Former U of M QB Philip Nelson might have compelling self-defense case, Rosenbaum says

Categories: Law
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The cases against Shelley (left) and Nelson aren't as open and shut as they might seem, Rosenbaum says.
Early Sunday morning, 24-year-old Isaac Kolstad was left in critical condition following a knockout punch/kick to head combo allegedly delivered by Trevor Shelley and Philip Nelson, respectively. (Read the backstory here.)

Nelson, a former Minnesota Mr. Football and Gophers starting quarterback, has understandably taken a lot of criticism for literally (though allegedly) kicking Kolstand while he was down on a downtown Mankato street. But reached for comment today, Twin Cities attorney and legal expert Ron Rosenbaum tells us he thinks Nelson and Shelley have stronger cases than people might think.

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"There's at least one police report which from what I've seen has been un-contradicted that says Kolstad threw the first shot at Nelson from behind," Rosenbaum says. "He gets hit hard enough to knock him down and maybe even knock some other people over in the process, and he's not a small guy. He could be down and dazed, there may be people around him, it's dark, he [gets up and] sees the guy on the ground but doesn't know arguably that the threat is gone and he takes a measure of retaliation to stop the threat."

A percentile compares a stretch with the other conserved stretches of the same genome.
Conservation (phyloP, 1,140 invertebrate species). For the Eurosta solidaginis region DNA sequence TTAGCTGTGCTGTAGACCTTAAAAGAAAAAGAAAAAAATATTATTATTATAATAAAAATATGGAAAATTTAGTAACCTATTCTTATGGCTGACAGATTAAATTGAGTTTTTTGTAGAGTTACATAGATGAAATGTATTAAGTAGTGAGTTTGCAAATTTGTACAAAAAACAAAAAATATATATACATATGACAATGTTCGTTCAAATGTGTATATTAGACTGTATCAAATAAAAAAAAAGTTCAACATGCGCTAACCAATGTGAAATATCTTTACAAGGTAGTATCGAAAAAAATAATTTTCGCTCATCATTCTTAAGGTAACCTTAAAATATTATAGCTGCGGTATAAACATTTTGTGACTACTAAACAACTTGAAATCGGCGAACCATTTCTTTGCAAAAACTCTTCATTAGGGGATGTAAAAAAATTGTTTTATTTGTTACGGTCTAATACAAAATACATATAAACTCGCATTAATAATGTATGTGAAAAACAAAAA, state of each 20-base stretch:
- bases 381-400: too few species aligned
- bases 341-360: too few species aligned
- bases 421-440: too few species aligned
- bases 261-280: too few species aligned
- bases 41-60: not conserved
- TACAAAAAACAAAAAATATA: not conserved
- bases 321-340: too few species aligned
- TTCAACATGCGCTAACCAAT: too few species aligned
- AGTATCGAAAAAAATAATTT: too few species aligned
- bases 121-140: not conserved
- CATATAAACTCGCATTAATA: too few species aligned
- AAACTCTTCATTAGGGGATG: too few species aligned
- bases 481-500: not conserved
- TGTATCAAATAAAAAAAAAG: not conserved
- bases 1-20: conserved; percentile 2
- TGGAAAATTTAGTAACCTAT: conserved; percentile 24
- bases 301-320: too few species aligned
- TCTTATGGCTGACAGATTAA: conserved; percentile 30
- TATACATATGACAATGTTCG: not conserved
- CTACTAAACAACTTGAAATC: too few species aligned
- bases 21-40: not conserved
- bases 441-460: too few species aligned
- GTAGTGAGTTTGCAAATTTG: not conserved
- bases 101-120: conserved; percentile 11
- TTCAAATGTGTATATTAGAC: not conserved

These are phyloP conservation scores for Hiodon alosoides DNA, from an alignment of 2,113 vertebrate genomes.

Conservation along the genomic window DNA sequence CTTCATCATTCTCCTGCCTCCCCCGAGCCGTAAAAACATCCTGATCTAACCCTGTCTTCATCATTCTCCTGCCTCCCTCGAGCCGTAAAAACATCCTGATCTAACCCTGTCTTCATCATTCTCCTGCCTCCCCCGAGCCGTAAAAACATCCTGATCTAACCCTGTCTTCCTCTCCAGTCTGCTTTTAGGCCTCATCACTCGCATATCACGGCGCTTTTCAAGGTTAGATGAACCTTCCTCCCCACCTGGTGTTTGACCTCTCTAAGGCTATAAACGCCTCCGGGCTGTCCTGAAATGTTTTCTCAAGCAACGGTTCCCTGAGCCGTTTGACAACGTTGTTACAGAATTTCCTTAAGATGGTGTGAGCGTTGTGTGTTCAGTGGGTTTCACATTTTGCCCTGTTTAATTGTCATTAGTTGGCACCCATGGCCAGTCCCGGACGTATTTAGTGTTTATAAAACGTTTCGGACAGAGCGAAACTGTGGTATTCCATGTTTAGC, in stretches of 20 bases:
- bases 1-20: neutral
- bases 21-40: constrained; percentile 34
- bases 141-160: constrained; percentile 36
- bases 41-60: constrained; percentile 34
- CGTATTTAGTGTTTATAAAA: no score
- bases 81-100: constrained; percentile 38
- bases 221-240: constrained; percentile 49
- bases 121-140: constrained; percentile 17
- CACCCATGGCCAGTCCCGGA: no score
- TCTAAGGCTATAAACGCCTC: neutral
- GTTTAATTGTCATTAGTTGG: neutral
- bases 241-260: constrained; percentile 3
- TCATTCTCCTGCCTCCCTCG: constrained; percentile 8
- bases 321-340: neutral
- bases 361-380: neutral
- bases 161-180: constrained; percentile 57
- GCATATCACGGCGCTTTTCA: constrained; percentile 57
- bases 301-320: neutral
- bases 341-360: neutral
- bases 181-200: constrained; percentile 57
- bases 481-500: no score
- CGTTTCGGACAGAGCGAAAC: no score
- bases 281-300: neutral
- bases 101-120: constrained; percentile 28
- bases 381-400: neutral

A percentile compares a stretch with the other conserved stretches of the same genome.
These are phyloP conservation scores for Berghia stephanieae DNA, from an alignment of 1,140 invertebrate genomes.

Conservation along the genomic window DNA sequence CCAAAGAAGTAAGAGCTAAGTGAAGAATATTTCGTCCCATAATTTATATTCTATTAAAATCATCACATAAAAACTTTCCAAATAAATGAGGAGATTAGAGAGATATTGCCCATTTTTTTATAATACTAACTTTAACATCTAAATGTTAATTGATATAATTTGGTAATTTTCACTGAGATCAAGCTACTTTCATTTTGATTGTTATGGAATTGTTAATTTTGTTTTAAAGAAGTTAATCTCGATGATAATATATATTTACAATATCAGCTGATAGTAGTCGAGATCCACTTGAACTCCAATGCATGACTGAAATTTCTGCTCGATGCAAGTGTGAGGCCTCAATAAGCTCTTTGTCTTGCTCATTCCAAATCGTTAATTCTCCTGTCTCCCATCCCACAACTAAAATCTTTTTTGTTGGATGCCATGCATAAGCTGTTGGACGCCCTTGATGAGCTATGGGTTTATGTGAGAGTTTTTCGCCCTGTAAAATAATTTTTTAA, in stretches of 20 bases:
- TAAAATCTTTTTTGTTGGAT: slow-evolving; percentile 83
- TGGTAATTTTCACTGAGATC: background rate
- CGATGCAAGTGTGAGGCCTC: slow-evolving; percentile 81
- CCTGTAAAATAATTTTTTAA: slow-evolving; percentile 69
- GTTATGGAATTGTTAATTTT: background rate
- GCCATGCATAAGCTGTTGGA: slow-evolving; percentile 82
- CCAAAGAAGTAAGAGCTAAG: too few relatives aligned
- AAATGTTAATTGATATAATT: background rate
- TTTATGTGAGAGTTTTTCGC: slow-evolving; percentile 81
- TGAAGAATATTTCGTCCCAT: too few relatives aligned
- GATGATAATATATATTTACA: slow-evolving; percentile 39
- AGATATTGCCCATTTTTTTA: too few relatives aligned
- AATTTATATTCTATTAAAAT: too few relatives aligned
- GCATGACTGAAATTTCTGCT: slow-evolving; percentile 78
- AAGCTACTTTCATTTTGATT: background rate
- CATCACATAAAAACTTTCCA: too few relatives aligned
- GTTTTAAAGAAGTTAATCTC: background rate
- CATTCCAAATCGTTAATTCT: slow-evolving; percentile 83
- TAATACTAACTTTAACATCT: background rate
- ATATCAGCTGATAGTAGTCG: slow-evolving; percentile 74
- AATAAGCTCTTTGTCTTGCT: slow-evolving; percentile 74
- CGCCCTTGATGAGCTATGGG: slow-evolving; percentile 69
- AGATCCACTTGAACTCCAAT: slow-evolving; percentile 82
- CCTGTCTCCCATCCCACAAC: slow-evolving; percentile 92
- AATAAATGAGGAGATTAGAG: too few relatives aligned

"What [Nelson] may or may not have known was that once he was knocked down a guy comes out of nowhere and lands a vicious blow on Kolstad to the head," Rosenbaum continues. "Nelson, arguably from his standpoint, would have no way of knowing the extent of the damage that the blow caused, so arguably would think there was still a threat."

Rosenbaum says a similar line of legal logic could be used to mount a defense for Shelley.

"Remember that Shelley has the right to self-defense against himself and against others," he says. "The argument for Shelley would be he sees a guy strike Nelson, who he may or may not know, hard enough to knock a big guy like him down, and he comes to his defense using the exact same level of force against Kolstad that Kolstad used against Nelson -- to wit, a punch. Arguably he's got a colorable self-defense claim in that he's defending somebody else."

"The right of self-defense is based on what a reasonable person would do under similar circumstances," Rosenbaum continues. "The way it's been reported, it looks like it's an open-and-shut case, and I believe that once facts are developed, I wouldn't be surprised if the case doesn't look a little different."

It also doesn't hurt that Nelson, at least, has an accomplished attorney representing him -- Jim Fleming, the same guy who represented recently reinstated MSU-Mankato football coach Todd Hoffner during his child porn charges ordeal.

-- Follow Aaron Rupar on Twitter at @atrupar. Got a tip? Drop him a line at arupar@citypages.com.



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